The Bears know their conference record.
If they didn't, then their parents, friends, neighbors, dentists and friendly local milkman have all probably reminded them about the spare tire swinging from the front of their 4A Southeast Conference tally.
Regional rival Ketchikan is the only other doggy on the SEC pile this season, and the Juneau-Douglas High School boys basketball team will finally get their chance to break even on bragging rights tonight and Saturday in a pair of Senior Night matchups that both tip off at 8 p.m.
The Crimson Bears (15-4 overall, 0-2 SEC) dropped their only two previous conference matchups in Ketchikan on the weekend of Jan. 23-24 in ugly fashion. The smaller hosts scattered the JDHS offense in a wild pace on the first night, winning 67-50 while holding the Bears to just 29 percent shooting from the field. Momentum seemed to swing Juneau-Douglas' way the next night as they hit on 55 percent of their field goals and manhandled the Kings on the boards. The hosts slipped away again, though, behind 11 timely three-pointers and 20 free throws.
"Ketchikan's our conference rivals and they have more wins against us in the last few years than any other team," JDHS head coach Steve Potter said. "Every time we play them we know you're only as good as your last game against Ketchikan. They beat us a month ago, and it feels like we've had it hanging over our heads for a lot longer than that."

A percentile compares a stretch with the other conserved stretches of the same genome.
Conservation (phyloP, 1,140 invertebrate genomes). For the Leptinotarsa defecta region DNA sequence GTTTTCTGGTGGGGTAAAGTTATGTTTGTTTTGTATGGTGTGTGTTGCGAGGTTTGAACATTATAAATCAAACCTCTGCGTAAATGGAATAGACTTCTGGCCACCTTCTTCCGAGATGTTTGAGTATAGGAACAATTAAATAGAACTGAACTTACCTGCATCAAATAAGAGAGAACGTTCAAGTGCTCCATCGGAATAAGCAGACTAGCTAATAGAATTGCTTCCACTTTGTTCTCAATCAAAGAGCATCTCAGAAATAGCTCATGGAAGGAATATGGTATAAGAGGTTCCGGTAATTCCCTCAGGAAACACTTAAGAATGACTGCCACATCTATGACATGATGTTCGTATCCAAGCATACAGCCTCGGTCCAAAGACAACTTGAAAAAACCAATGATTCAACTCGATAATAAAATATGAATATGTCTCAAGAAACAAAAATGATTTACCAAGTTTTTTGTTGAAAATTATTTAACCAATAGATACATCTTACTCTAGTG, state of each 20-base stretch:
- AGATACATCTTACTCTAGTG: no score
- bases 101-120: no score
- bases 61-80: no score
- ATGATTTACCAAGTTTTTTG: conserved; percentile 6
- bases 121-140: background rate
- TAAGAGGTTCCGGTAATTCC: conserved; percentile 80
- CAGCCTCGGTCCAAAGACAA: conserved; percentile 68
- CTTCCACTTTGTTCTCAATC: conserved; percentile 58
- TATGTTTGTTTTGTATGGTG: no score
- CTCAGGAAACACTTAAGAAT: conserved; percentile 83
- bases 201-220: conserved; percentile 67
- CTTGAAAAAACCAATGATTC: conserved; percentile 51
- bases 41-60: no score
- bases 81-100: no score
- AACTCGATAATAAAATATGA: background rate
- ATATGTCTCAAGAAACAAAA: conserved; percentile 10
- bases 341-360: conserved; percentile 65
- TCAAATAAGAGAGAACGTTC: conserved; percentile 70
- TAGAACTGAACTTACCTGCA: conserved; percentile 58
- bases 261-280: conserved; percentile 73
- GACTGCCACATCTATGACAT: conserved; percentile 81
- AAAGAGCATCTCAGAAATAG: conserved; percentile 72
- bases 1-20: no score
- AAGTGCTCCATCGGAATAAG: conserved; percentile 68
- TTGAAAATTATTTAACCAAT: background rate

The Kings (10-10 overall, 2-0 SEC) have not fared quite so well against out-of-conference foes since their first games against JDHS. The diminutive squad posted just a 3-5 mark in their next eight games and have fallen to .500 on the year. The streak has included four straight defeats at Lathrop and Dimond by an average of nine points per contest.
"Wins and losses have never been that important to me," KayHi head coach Eric Stockhausen said. "On record it might be disappointing, but it's a process of getting better at what you do. The results will follow in the end and the kids are having fun playing the game."
The Crimson Bears have certainly enjoyed playing their game as well, hunkering down for an 8-1 record since falling behind in the SEC race. Their only loss in the span came at Colony on the fifth day of a five-school whirlwind roadtrip and was prefaced by four double-digit wins over West Valley, North Pole, Bartlett and Service, respectively.
The Colony loss also featured a JDHS team that was without injured senior wing Alex Fagerstrom and junior point guard Reese Saviers, who was out with the flu. Both are expected to return for this weekend's games. Saviers has already returned to see limited action, but Fagerstrom will make his first trip on the floor since severely spraining his ankle in the opener of the long roadtrip at West Valley.
Junior Alex DeRocher and freshman Lance Ibesate have filled in and played well at the shooting and point guard spots, respectively, since the injuries. Potter credits the younger varsity players for taking advantage of their opportunities thus far, but still plans on keeping his trusty veterans on the floor during season's final games.